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Why a startup can die, but our mission live on

Why a startup can die, but our mission live on

For 18 months, I worked tirelessly to build my first startup Nourish’d.

We built a food-tech platform delivering food to businesses from our bedroom with no tech, startup, food or delivery experience and about £300 of seed money.

Along our journey we built our tech ourselves, we hired 16 people, fired 1, we launched a production kitchen, we delivered breakfasts and lunches across London and we worked with over 40 clients.

In October we were ready to close our second funding round (led by JustEat), but instead we shut down the business.

I want to share my reasons for making that decision to give people the freedom that walking away might be the right thing to do if you can come back stronger to fulfil your mission.


So where to start…. Back in October, knowing that we were about to close our funding round, my co-founder and I decided to spend the weekend discussing our progress.

Had we hit our targets? Were our projections realistic?

The answers were “No” and “No”.

One of our original assumptions was incorrect… we had not retained clients often enough. We would likely reach profitability but the business’s scalability wasn’t there.

We‘d never been looking to run a lifestyle business, we had aspirations of scaling our business as far as we could.


There was more damning news, we both admitted that we had started to fall out of love with Nourish’d. We’d set out with a mission to make people happier but our service wasn’t having the lasting impact.

For the first time I felt there was life outside of Nourish’d. It no longer had the potential to give us what we wanted.

An hour later we were sitting in Spitalfield’s Market ready to shut down the business.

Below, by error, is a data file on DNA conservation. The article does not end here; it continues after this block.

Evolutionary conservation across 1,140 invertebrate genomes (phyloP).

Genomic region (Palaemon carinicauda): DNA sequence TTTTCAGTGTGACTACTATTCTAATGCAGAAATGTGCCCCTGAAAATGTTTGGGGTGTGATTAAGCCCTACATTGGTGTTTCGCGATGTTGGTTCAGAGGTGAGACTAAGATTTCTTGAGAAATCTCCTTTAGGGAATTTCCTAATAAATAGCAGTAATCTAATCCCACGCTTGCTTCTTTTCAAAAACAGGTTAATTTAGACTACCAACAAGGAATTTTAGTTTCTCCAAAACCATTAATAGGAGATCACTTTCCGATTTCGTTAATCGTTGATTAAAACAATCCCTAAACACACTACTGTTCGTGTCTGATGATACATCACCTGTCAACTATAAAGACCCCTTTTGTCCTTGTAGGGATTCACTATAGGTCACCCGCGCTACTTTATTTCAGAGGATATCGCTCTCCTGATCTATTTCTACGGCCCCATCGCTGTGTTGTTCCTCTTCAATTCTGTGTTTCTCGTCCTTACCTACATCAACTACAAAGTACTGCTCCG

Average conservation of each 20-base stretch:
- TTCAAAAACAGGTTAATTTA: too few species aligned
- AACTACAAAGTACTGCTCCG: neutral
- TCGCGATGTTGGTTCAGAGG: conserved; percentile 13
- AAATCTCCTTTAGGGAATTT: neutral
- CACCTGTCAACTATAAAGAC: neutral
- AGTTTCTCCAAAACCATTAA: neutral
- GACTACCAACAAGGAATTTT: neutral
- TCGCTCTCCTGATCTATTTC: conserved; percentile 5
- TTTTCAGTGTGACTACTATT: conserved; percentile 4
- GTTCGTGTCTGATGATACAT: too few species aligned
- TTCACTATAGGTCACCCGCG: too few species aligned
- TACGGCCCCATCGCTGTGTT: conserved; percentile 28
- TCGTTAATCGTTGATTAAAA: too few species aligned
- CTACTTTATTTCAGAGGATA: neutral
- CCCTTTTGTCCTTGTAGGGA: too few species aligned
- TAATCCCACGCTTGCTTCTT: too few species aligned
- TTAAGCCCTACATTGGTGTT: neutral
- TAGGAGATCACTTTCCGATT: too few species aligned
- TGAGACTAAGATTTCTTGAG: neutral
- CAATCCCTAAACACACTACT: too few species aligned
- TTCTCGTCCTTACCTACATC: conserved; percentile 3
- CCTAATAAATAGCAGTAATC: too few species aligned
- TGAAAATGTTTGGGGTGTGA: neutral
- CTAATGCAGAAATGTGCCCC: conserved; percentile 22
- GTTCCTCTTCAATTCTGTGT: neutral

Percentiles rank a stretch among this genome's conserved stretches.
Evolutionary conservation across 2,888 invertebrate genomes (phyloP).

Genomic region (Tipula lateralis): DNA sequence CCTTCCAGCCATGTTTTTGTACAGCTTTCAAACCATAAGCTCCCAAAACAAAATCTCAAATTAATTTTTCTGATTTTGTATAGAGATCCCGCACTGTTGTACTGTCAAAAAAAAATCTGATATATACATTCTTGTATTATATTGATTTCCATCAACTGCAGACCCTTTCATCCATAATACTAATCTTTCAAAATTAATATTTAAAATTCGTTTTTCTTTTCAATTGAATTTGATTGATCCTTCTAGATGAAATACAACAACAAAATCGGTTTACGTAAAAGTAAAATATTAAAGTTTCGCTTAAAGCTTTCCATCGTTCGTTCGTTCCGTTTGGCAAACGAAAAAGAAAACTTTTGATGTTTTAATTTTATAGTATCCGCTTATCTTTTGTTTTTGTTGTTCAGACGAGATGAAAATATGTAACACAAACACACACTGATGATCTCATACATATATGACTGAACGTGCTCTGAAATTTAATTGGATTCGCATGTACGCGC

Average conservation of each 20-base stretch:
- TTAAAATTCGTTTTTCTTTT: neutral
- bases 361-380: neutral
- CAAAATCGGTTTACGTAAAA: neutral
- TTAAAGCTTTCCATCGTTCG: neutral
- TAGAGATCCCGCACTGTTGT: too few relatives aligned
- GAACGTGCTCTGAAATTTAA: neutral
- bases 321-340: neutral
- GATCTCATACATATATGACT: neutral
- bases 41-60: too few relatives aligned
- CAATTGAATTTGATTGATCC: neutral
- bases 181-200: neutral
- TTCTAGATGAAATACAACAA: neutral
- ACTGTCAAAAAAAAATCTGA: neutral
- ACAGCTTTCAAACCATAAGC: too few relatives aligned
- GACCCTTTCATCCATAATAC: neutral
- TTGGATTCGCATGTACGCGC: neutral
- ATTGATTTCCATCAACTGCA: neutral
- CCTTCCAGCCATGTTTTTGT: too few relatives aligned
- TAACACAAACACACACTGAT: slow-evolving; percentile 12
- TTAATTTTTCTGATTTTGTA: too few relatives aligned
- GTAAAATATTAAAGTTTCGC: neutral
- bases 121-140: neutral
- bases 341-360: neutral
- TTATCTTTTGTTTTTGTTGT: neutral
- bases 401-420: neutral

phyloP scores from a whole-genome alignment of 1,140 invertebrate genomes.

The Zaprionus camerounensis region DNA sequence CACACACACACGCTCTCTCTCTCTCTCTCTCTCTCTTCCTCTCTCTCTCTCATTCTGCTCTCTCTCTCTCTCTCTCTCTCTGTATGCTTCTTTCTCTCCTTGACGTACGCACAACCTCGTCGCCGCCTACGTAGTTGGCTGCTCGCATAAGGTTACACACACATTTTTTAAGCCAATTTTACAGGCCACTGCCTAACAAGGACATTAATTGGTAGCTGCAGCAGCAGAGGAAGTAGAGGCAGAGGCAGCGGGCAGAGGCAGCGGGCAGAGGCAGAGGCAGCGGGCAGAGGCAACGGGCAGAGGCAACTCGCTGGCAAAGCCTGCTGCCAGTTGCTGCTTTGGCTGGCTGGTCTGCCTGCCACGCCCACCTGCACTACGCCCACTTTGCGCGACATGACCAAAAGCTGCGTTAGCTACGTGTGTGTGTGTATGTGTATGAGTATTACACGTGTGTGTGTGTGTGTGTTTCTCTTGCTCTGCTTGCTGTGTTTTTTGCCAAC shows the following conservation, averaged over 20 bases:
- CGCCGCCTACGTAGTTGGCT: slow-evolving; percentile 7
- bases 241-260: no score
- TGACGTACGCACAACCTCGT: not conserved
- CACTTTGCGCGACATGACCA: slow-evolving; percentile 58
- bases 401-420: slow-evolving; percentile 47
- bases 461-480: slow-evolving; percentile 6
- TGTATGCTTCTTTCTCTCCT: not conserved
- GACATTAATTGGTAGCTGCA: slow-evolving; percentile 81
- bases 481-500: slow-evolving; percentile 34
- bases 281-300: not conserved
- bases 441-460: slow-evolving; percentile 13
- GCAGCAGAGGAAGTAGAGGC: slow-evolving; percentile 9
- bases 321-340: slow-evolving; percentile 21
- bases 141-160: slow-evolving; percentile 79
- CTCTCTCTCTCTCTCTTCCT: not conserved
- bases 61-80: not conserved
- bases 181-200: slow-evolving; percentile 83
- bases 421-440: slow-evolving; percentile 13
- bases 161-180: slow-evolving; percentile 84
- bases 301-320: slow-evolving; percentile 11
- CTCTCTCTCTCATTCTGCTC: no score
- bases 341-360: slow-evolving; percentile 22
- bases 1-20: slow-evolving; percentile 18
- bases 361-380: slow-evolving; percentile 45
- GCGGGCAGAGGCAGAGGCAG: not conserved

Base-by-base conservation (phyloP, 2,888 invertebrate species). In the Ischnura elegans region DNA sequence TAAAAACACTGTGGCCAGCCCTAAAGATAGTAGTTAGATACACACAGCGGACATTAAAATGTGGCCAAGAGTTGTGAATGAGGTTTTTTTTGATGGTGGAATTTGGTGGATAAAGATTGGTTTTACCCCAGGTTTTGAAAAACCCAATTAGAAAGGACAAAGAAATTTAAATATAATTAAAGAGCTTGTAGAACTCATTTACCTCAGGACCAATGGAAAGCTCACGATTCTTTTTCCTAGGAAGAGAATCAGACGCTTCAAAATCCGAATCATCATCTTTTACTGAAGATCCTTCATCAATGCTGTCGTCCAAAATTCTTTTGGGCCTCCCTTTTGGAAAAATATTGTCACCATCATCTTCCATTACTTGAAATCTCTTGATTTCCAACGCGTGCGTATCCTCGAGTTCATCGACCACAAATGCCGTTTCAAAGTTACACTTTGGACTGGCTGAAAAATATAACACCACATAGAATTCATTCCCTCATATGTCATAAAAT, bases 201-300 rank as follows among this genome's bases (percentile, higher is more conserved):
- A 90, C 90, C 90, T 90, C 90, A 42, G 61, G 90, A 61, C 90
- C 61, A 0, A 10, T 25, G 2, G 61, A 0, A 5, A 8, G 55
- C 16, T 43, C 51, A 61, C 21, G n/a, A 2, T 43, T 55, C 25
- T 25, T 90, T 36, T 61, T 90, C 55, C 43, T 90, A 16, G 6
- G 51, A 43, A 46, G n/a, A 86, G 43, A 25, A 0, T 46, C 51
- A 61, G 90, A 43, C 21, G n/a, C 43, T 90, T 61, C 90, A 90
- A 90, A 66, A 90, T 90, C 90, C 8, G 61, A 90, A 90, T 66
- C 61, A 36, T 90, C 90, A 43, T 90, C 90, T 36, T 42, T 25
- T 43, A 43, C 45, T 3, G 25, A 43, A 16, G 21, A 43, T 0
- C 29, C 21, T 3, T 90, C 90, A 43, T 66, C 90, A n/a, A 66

From this point, continuing Nourish’d would have been out of a sense of pride not to “fail”.

By taking the investment we were in danger of becoming trapped by the very thing that was meant to give us freedom.

Nourish’d was our first vehicle to fulfil on our mission to help people be happier.

It had enabled me to learn so many skills. However, it was no longer the best vehicle to fulfil on this mission.

Since closing down Nourish’d I feel free. It is strange being back in the world and looking for opportunities with all of the things that I have learnt.

I am a different man to the one that shyly sold to our first client, that nervously pitched for investment, that was scared to hire our first team member.

The Nourish’d journey has given me the confidence and self belief to do whatever I want in my life.


I am such an advocate that you have to go through adversity to grow. We could have closed Nourish’d a hundred times, but we never did because we new we were quitting before the race was run.

However, we quit only when we knew Nourish’d could no longer give us what we wanted, and I’m so glad that we did. I don’t feel like we’ve failed, I think we’ve just given ourselves the chance to come back stronger.

I am an entrepreneur on a mission to help people live lives they love.

Nourish’d was the start of this journey, Nourish’d may have died, but the mission hasn’t, all that has changed is my level of experience and skill.


So what is next?

Our journey with Nourish’d was an incredible battle to live powerful lives and breakthrough all of the thoughts and habits holding us back. We learnt so much about how to do that.

We are building a community that focuses on making people happier.

This business has been 5 years in the making but now we are building a global movement that will change the Gross Happiness Level of Society.

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